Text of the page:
Sometimes we say, before attempting any thing, that we are excited for the activity and will enjoy it, or learn from it, “regardless of outcome”. True, we should always be hoping and expecting to learn from our situations, but too often this phrase is used as a built-in excuse.
We say, in advance, that we don’t really care about the outcome.
In sports, this is used when a team is young or inexperienced, or perhaps just unsure.
Having a good process and executing it well is for sure a key part of working any situation, but if we’re keeping score, planning and working to win is also part of the equation. Don’t give yourself an out before even starting.
There is no such thing as “not doing anything wrong” on a team or at work. If someone is saying that, they’re probably doing something wrong.
If you are not giving, you are taking away. Energy is a zero sum game.
When you answer, “it’s going”, or “as good as can be expected,” when asked how you are, you are violating the No Neutral rule.
Be mindful of your projected energy.
Punishment is an external force.
Discipline is self-imposed.
The difference is parallel to that of inspiration and motivation. We can inspire others to action, but motivation, ultimately, comes from within.
Discipline is the same way. We can offer a workout program, a daily calendar full of to-dos, build a tracking app, require a player to do certain things, and this might inspire them to find the discipline to do the things you want them to, but discipline itself comes from each of us.
Help others to find the discipline, even require the actions to be a part of your program. That’s opportunity, not punishment.
When things are upsetting, most of us can’t just take three deep breaths and be “over it”. Things don’t just go away because they hope they will, and most of the time the advice to “just let it go”, is a vast oversimplification.
Really, how do you do that?
If the event or situation was bothersome enough that someone else noticed and felt compelled to give you advice–the “let it go” mentioned above–then it’s likely not a small thing. Those people rarely have the “how” or strategy to help us get past that thing right away.
So, unless you have an idea of how to help someone get past a problem, practice empathy and try to simply recognize that they are having pain or a struggle rather than telling them to get over it.
Recently, I’ve been taking the time to think critically about the things that I have taken as gospel as a coach over my career. Like goal setting, for example.
For many years I spent time talking to teams about SMART goals (specific, measurable, attainable, realistic/relevant, timely, although there are many other versions of the SMART acronym). I believe that if one is setting a goal then it should have many of these characteristics, and yes, having outcome goals can be a motivator.
However, in recent years I have come to discount the value of hard goals and focused myself and my teams on the behaviors needed to be the kind of team we’d like to be. Often, outcome goals are a consideration (“what behaviors do we need to do in order to get what we want?”), but not always.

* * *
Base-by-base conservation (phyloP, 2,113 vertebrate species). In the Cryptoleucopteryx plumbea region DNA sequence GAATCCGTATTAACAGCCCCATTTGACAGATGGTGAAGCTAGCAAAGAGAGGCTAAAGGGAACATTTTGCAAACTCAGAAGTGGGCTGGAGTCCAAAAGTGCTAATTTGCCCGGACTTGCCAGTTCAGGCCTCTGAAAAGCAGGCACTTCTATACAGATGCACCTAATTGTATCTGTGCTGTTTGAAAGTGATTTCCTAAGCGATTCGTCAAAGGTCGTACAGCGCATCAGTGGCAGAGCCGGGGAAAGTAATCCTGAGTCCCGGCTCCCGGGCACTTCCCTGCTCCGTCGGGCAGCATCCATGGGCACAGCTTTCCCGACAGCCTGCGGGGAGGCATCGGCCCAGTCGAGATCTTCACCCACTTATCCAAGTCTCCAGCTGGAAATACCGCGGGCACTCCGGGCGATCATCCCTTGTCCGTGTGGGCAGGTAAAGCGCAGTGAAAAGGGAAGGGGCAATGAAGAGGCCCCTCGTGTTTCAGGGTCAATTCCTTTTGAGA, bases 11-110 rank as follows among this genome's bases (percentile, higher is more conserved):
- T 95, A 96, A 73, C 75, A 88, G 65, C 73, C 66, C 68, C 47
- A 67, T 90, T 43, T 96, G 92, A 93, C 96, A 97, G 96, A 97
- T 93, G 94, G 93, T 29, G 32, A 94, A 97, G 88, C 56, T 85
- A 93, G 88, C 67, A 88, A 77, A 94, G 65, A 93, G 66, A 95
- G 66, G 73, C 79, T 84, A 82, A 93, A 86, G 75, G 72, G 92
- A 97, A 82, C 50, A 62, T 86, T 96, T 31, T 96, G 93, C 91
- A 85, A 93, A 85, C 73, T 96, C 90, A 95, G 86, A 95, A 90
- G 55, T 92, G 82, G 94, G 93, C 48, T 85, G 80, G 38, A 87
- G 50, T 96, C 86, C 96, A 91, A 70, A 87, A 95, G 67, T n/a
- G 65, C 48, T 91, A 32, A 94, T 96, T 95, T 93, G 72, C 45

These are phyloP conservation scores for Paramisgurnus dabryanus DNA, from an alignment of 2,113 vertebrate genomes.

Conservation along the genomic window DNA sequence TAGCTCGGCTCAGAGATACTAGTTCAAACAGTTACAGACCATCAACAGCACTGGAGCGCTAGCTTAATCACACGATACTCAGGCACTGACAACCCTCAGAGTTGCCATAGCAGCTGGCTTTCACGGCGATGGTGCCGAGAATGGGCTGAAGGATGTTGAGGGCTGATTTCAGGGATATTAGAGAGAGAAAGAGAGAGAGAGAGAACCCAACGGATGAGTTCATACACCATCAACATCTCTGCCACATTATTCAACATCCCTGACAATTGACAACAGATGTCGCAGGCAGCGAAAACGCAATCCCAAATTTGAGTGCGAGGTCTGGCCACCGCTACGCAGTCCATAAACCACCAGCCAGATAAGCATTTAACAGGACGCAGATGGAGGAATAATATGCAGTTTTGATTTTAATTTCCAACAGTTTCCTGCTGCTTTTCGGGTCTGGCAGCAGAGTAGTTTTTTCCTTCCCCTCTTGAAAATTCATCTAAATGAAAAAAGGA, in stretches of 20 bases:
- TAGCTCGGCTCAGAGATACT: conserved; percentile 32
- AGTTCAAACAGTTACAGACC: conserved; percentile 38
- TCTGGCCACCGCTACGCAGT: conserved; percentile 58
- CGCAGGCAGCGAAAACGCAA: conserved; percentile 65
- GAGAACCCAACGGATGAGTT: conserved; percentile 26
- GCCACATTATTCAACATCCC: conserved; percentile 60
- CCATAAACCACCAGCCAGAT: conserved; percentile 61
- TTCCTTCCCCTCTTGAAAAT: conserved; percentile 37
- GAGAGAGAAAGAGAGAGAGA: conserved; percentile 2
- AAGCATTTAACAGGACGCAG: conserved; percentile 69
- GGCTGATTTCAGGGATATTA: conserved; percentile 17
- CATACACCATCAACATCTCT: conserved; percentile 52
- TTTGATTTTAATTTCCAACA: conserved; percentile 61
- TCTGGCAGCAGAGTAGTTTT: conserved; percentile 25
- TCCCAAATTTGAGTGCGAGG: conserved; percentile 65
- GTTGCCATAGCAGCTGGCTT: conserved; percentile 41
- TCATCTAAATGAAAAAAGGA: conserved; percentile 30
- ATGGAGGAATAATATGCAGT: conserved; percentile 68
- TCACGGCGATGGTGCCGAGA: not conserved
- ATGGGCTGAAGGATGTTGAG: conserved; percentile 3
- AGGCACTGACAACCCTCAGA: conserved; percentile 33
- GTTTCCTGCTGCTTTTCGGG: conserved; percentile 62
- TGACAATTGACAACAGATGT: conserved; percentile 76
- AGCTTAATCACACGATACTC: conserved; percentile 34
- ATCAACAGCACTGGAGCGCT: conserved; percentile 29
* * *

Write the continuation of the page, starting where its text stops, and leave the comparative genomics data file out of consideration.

The best behavioral discipline comes when the things a team says they want to do on a regular basis are a reflection of who they are–their values–as opposed to what they want to have at the end of the day.
Too often goals can be used as a crutch. We sometimes make excuses to justify behaviors that are not championship caliber. We say that as long as we get where we want to go, it’s not that important how we got there. Untrue. Behaving in a way that’s outside one’s values, whether the values are stated and clear or not, is never a way to feel good about where one’s going.
Have some un-goals. Determine what you’d like to be on a regular basis and start doing those things and see where you end up.
Resilience and failure are hot topics. We ask how to bounce back, to embrace the opportunity to fail and try, try again, and we praise the growth mindset that pushes us to do hard things.
The world complains that, “Kids aren’t allowed to struggle,” and we lament the “everyone gets a trophy” mentality. For sure, coaches and parents should indeed embrace their kids having chances to fail.
I’m all for it.
However, I’m a fan of success as well.
Reaching a goal or doing something well is an accomplishment that should be celebrated. It’s not important that every milestone have a party upon completion, but getting things done–being successful in achievement–is not the opposite of learning from failure.
Here’s to getting better and moving forward!
How often to you or your players use the words or phrases,
“We’ll know when we get there”
All of those wishy-washy phrases really mean “probably not,” or some version of: “if I fail, it’s because I really never said I could/would”.
Pay attention to how often you say or hear language like that and see if you can move these out of your world. I bet that the simple act of paying attention makes you more decisive.
And, I bet you’ll find greater efficiency and lower anxiety along the way.